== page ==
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Growth, feed intake, carcass characteristics, and eating behavior of feedlot lambs fed high-concentrate diets containing soybean hulls. / Ferreira, E. M.; Pires, A. V.; Susin, I.; Mendes, C. Q.; Gentil, R. S.; Araujo, R. C.; Amaral, R. C.; Loerch, Steven.

In: Journal of animal science, Vol. 89, No. 12, 01.01.2011, p. 4120-4126.

Research output: Contribution to journalArticle

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T1 - Growth, feed intake, carcass characteristics, and eating behavior of feedlot lambs fed high-concentrate diets containing soybean hulls

AU - Ferreira, E. M.

AU - Pires, A. V.

AU - Susin, I.

AU - Mendes, C. Q.

AU - Gentil, R. S.

AU - Araujo, R. C.

AU - Amaral, R. C.

AU - Loerch, Steven

PY - 2011/1/1

Y1 - 2011/1/1

N2 - The objectives of this experiment were to determine the effects of replacing ground corn with soybean hulls (SH) in high-concentrate diets on the growth (56-d period), carcass characteristics, and eating behavior of feedlot lambs. Sixty-four Santa Inês ram lambs (18.3 ± 2.8 kg of BW and 69 ± 5 d of age) were assigned to a randomized complete block design experiment with 8 blocks and 4 diets. The control diet contained 10% coastcross (Cynodon sp.) hay, 70% corn, and no SH (SH0) in the dietary DM. In the remaining diets, SH replaced corn at the rate of 15 (SH15), 30 (SH30), or 45% (SH45) of the original corn concentration, resulting in 0, 10.5, 21.0, or 31.4% SH in the dietary DM. Dry matter intake increased linearly (P < 0.01) when SH replaced ground corn (1.0, 1.0, 1.1, and 1.1 kg/d for SH0, SH15, SH30, and SH45, respectively). There was no effect on ADG of lambs, with values of 276, 278, 282, and 287 g for SH0, SH15, SH30, and SH45, respectively. Feed efficiency decreased linearly (P < 0.01) with SH inclusion. Carcass measures were not affected by SH as a replacement for ground corn. Eating time, expressed as minutes per day and minutes per gram of NDF, showed a quadratic effect (P < 0.05), whereas no effect was observed when expressed as minutes per gram of DM. Rumination, in minutes per day, was not influenced by dietary SH inclusion, but a linear decrease (P < 0.01) was observed when this variable was expressed as minutes per gram of NDF. Soybean hulls can replace up to 45% of the ground corn (31.4% of SH in the dietary DM) in high-concentrate diets fed to feedlot lambs without negative effects on ADG and carcass measures. The linear decrease in feed efficiency (11.6% reduction from SH0 to SH45) suggests that optimal dietary SH inclusion rates should be dictated by the relative costs of SH and corn.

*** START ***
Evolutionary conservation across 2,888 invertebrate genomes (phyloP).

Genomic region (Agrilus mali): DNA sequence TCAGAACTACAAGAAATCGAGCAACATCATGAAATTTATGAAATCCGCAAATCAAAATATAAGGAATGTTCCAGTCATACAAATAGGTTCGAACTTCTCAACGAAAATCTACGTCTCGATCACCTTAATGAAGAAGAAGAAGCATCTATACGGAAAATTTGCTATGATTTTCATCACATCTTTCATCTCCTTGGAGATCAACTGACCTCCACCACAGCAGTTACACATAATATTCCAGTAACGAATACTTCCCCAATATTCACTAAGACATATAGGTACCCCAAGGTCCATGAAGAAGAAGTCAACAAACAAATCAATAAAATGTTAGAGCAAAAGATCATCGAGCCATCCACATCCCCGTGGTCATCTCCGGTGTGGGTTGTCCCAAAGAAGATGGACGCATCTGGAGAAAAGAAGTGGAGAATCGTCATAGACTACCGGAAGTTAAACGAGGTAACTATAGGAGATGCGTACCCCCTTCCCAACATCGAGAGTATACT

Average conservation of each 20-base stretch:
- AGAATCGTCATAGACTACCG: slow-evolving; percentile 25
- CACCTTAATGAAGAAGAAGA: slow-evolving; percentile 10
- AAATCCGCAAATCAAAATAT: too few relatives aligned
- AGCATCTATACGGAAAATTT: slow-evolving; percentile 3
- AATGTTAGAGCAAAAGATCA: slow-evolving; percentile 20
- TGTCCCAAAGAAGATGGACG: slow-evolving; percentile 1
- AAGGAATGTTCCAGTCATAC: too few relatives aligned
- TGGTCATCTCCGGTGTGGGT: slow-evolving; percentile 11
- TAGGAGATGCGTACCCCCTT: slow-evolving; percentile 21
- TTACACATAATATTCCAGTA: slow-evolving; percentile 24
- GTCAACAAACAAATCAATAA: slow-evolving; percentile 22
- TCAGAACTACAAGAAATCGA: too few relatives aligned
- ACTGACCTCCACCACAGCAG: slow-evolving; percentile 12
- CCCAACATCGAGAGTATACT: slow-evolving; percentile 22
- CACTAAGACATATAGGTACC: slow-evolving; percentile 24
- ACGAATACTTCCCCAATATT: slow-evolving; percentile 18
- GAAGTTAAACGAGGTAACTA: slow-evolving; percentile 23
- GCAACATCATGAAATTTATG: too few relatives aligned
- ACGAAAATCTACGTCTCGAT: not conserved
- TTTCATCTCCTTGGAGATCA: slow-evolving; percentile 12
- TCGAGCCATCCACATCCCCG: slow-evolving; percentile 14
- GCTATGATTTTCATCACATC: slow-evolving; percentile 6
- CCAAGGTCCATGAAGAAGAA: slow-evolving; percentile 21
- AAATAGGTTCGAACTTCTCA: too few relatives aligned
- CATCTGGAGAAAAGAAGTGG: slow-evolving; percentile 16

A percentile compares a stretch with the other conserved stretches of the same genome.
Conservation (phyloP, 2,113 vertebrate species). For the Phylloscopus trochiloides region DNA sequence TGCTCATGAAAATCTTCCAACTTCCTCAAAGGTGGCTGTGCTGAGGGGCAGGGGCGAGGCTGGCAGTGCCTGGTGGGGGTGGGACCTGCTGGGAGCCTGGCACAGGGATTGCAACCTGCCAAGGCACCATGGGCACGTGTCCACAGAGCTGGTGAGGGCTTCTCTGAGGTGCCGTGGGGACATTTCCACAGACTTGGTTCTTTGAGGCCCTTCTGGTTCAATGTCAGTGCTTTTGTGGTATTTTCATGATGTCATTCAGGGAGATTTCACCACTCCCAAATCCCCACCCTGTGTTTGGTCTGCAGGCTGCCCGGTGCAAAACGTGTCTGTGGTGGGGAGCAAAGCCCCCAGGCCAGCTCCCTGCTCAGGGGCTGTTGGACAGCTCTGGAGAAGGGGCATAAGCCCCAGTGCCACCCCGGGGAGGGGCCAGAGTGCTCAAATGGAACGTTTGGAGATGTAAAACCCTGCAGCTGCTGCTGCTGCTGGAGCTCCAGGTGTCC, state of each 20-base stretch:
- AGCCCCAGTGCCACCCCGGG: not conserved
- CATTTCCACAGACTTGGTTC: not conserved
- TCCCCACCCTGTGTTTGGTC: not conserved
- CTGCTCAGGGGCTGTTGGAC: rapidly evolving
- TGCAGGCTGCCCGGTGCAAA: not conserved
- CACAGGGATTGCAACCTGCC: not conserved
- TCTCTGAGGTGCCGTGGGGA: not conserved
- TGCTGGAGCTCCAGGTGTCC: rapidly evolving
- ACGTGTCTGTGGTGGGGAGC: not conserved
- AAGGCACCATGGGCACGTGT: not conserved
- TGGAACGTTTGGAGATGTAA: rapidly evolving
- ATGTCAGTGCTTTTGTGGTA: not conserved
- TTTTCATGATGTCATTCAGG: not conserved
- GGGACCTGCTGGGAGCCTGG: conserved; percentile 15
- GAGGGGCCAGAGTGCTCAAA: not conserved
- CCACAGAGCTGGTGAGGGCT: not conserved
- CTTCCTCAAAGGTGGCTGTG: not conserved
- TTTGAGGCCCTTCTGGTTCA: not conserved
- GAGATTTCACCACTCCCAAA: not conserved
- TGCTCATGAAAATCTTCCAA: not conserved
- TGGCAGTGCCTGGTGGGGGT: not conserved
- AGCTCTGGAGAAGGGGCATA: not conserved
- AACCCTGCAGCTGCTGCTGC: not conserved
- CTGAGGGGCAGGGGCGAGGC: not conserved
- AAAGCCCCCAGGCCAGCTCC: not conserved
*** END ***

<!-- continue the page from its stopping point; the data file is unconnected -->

AB - The objectives of this experiment were to determine the effects of replacing ground corn with soybean hulls (SH) in high-concentrate diets on the growth (56-d period), carcass characteristics, and eating behavior of feedlot lambs. Sixty-four Santa Inês ram lambs (18.3 ± 2.8 kg of BW and 69 ± 5 d of age) were assigned to a randomized complete block design experiment with 8 blocks and 4 diets. The control diet contained 10% coastcross (Cynodon sp.) hay, 70% corn, and no SH (SH0) in the dietary DM. In the remaining diets, SH replaced corn at the rate of 15 (SH15), 30 (SH30), or 45% (SH45) of the original corn concentration, resulting in 0, 10.5, 21.0, or 31.4% SH in the dietary DM. Dry matter intake increased linearly (P < 0.01) when SH replaced ground corn (1.0, 1.0, 1.1, and 1.1 kg/d for SH0, SH15, SH30, and SH45, respectively). There was no effect on ADG of lambs, with values of 276, 278, 282, and 287 g for SH0, SH15, SH30, and SH45, respectively. Feed efficiency decreased linearly (P < 0.01) with SH inclusion. Carcass measures were not affected by SH as a replacement for ground corn. Eating time, expressed as minutes per day and minutes per gram of NDF, showed a quadratic effect (P < 0.05), whereas no effect was observed when expressed as minutes per gram of DM. Rumination, in minutes per day, was not influenced by dietary SH inclusion, but a linear decrease (P < 0.01) was observed when this variable was expressed as minutes per gram of NDF. Soybean hulls can replace up to 45% of the ground corn (31.4% of SH in the dietary DM) in high-concentrate diets fed to feedlot lambs without negative effects on ADG and carcass measures. The linear decrease in feed efficiency (11.6% reduction from SH0 to SH45) suggests that optimal dietary SH inclusion rates should be dictated by the relative costs of SH and corn.